A number of telephones 1 t 1 to 1 t 4 (collectively referred to as 1 t) and a number of computer LANs 1 c 1 to 1 c 4 (collectively referred to as 1 c) for computer data traffic are connected to system 1. A number of telephones 2 t and a number of computer LANs 2 c are connected to system 2. The number of telephones and the number of computer LANs shown is merely illustrative and a system can have many more such telephones and LANs as explained in detail later. Systems 1 and 2 are interconnected using a number of different types of connections. There are DS0 connections (i.e. normal telephone lines), there is an ISDN (Integrated Services Digital Network) line and there is a T1 telephone connection which includes 20 DS0 circuits. Only two interconnected systems are shown in FIG. 1; however, communication system 1 and 2, could be connected to several different systems at the same time through public network 3 and possibly through other private WANs (Wide Area Networks).

The amount of traffic between systems 1 and 2 at any time depends on the number of telephones in use and the amount of data traffic provided by LANs 1 c and 2 c at that time. Sometimes there may be a great deal of computer data traffic between systems 1 and 2, and other times there may be many telephone calls between the systems. Some of the telephones have a higher priority relative to system usage than do other telephones and some of the computer traffic has a higher priority than does other computer traffic.

The present invention pools the resources for transmitting telephone and data traffic between systems 1 and 2. Each type of traffic is assigned a priority and resources are allocated in accordance with the assigned priority. Data traffic is normalized so that it can be handled and prioritized using the same pool of resources as that used by the telephone traffic. For example, at one time all the DS0 connections may be used for telephone traffic and at another time half the DS0 connections may be used for data traffic. At still another time ninety percent of the DS0s may be used for data traffic and only ten percent used for telephone traffic.

The data traffic is organized into “flows” and “sub-flows”. A flow may consist of one or more sub-flows. Each sub-flow designates traffic from a particular port, with a particular protocol, and if applicable, a particular application from a particular computer. Each flow is assigned bandwidth in multiples of 64K. It is noted that 64K is the bandwidth available in one DS0 circuit. One or more sub-flows form a flow. Sub-flows can have any assigned bandwidth (including none). The total bandwidth of the sub-flows in a flow can not together have more than the bandwidth available in the flow. The total of all flows can not exceed the bandwidth of all the WAN ports (all of the DS0s combined). POartial DS0 circuits for a flow can be assigned and used if such circuits are available.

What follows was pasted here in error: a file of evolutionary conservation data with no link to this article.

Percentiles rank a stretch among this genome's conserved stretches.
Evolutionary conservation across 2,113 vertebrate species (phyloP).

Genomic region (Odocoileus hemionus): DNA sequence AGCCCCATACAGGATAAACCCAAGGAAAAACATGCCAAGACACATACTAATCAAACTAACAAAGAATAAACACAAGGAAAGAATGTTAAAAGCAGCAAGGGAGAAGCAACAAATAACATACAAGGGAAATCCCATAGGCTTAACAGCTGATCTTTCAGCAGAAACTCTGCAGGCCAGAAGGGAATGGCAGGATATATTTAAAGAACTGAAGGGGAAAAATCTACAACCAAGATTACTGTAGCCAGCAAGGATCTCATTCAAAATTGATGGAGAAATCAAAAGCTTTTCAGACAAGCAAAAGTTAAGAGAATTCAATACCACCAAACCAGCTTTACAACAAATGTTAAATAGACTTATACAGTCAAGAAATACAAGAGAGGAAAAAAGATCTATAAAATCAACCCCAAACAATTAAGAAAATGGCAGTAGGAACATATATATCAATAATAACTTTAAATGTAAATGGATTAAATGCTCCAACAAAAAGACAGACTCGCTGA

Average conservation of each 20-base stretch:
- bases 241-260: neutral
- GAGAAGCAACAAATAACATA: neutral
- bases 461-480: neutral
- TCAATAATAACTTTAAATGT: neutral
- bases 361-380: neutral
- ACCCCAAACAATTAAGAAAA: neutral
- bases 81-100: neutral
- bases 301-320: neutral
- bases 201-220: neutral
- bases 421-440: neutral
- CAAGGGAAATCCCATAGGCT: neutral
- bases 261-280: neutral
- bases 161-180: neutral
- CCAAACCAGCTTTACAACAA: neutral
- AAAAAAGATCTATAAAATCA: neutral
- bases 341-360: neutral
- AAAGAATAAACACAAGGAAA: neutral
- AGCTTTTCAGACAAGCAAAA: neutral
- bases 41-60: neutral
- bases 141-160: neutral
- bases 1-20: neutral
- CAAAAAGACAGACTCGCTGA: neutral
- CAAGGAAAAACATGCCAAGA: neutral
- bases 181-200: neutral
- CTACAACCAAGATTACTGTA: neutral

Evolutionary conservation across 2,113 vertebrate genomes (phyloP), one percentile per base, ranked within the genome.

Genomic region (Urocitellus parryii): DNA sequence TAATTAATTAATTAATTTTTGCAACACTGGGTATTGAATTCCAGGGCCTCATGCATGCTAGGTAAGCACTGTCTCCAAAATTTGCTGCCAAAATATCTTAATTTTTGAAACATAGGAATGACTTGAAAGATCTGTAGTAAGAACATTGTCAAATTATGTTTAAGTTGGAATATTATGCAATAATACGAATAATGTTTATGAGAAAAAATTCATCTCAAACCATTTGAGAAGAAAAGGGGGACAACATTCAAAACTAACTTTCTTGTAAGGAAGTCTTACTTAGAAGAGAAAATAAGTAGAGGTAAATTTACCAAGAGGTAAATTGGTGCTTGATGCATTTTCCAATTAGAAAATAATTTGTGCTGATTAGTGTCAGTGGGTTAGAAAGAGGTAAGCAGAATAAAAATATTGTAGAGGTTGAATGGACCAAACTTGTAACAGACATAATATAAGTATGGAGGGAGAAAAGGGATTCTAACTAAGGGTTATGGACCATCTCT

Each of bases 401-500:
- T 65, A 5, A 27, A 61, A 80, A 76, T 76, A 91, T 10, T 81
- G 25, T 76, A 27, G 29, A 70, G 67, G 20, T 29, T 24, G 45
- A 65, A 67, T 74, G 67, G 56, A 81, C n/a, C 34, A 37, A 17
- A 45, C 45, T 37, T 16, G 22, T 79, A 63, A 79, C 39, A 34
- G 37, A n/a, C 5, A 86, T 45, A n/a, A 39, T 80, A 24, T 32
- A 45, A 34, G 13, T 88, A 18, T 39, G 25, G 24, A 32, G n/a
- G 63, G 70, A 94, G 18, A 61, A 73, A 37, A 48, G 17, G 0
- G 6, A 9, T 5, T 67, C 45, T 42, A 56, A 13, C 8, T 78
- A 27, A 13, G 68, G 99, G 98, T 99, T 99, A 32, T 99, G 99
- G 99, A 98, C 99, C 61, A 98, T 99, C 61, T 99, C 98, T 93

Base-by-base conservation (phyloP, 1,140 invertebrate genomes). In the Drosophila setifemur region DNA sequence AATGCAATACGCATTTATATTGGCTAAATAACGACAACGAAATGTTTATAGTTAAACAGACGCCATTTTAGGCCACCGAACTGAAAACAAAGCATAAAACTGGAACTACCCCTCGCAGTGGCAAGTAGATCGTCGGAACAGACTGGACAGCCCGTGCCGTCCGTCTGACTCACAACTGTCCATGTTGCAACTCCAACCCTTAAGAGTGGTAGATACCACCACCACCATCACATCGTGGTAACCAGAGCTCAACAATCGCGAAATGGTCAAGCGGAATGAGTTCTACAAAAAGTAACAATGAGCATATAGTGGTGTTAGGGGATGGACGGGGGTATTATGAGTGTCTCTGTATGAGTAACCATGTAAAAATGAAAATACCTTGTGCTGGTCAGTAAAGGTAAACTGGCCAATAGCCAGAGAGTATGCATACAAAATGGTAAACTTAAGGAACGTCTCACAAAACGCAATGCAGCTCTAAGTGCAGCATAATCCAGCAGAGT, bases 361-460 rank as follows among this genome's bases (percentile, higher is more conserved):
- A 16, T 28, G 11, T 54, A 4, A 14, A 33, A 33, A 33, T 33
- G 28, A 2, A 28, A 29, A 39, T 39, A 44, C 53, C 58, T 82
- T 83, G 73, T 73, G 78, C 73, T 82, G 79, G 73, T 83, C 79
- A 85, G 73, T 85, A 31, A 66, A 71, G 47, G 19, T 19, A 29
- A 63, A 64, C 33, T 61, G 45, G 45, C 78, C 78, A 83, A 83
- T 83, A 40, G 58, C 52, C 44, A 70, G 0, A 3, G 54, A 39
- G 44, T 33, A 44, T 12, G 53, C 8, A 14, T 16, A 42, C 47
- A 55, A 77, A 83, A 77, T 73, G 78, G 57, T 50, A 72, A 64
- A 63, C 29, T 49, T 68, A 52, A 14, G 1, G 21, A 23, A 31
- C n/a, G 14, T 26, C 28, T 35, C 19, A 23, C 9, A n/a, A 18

Data packets which enter the system are first classified into flows and sub-flows. That is, each packet is assigned to a sub-flow and each sub-flow is assigned to a flow. There are several bandwidth numbers associated with each flow and with each sub-flow. The bandwidth numbers assigned to each flow and each sub-flow are: (Note, in the following definitions, the term flow refers to both flows and sub-flows, unless otherwise specified).

    • Offered Bandwidth: The bandwidth at which the system is receiving packets that as associated with a particular flow or sub-flow.
    • Current Bandwidth: The output bandwidth that the system has currently assigned to a particular flow. This represents the aggregate bandwidth for the DS0s that have been assigned to this flow. The Current Bandwidth will always be between the Maximum and Minimum Bandwidth.
    • Maximum Bandwidth: The absolute maximum bandwidth that can be assigned to a flow. This is the highest bandwidth to which “Current Bandwidth” can be set for a particular flow.
    • Minimum Bandwidth: The absolute minimum bandwidth that can be assigned to a flow. Minimum Bandwidth is the counterpart of Maximum Bandwidth.
    • Average Bandwidth: A value between Maximum Bandwidth and Minimum Bandwidth. The system attempts to maintain the Current Bandwidth for a flow equal to the Average Bandwidth by filtering as explained below. However, if the “Offered Bandwidth” exceeds the Average Bandwidth the Current Bandwidth is increased up to the Maximum Bandwidth. If the Offered Bandwidth is less than Average Bandwidth then the Current Bandwidth will be decreased down to the ‘Minimum Bandwidth’.

If the communication channels between the systems had sufficient bandwidth to handle all the demands for bandwidth from the telephones and Computer LANs connected to the system, the filtering and bandwidth adjustment aspect of the present invention would not be required. Bandwidth through the public telephone network is expensive and the present invention is designed to handle the normal situation where there are more demands for bandwidth than the communication channels have available. The present invention handles such situations in an intelligent manner rather than by merely introducing delay in a relatively random fashion as is done by many computer networks.